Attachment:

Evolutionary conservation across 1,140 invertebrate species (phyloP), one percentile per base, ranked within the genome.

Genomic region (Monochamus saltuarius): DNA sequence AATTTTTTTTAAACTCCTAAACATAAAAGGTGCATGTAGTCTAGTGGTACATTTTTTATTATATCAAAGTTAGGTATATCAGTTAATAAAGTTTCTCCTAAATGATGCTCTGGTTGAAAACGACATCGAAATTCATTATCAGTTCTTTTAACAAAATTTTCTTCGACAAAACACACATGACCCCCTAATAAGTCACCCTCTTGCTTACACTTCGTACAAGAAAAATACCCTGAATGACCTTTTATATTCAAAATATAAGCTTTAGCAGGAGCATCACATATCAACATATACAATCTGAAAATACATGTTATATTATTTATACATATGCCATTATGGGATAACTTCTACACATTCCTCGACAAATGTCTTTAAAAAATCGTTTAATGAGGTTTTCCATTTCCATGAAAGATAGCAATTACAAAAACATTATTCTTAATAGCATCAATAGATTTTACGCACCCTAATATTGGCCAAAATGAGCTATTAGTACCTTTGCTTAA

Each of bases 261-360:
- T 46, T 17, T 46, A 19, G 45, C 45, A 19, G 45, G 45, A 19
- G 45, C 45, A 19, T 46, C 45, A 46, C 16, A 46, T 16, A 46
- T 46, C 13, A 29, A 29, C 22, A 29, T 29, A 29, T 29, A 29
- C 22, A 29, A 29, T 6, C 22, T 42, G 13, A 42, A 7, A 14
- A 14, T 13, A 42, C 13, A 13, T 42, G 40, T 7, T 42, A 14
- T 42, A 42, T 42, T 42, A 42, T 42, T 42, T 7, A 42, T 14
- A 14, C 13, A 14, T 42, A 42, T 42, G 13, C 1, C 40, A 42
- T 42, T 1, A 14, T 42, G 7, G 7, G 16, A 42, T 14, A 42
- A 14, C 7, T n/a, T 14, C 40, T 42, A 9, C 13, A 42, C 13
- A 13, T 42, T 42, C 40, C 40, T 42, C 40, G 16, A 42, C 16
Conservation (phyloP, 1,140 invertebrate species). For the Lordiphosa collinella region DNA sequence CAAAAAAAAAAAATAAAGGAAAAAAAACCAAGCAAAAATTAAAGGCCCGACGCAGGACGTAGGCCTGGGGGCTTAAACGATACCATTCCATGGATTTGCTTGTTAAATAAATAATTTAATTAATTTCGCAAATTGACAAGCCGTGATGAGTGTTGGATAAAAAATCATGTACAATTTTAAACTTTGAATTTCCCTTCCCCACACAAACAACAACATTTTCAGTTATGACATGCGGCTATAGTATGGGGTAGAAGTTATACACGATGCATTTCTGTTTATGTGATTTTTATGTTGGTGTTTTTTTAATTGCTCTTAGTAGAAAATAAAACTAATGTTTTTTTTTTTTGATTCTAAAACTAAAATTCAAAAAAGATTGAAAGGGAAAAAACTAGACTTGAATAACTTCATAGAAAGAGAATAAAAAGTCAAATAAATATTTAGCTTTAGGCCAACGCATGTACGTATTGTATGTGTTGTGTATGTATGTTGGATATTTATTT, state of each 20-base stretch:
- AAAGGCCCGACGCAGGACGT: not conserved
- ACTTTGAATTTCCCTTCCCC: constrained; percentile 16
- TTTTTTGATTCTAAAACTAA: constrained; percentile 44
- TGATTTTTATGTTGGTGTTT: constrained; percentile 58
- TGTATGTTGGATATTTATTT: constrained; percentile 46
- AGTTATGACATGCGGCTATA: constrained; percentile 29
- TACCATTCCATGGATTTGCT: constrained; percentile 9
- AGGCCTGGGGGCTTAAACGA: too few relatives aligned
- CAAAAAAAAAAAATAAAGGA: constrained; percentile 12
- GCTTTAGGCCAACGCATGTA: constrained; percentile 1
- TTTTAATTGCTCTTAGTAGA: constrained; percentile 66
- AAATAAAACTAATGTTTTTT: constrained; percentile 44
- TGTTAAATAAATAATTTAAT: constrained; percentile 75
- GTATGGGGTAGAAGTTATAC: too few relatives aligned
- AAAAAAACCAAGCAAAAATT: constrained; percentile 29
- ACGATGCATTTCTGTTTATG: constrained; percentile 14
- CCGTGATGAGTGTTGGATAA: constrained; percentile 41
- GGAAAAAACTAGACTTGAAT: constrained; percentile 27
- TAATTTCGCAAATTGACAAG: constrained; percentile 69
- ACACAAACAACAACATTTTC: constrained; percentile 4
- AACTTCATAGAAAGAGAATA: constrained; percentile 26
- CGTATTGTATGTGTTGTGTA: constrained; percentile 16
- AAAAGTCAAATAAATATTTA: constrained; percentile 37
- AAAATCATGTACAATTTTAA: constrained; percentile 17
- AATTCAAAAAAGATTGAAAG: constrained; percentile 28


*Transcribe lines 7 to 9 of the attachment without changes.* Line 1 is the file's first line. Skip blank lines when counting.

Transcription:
- C 22, A 29, A 29, T 6, C 22, T 42, G 13, A 42, A 7, A 14
- A 14, T 13, A 42, C 13, A 13, T 42, G 40, T 7, T 42, A 14
- T 42, A 42, T 42, T 42, A 42, T 42, T 42, T 7, A 42, T 14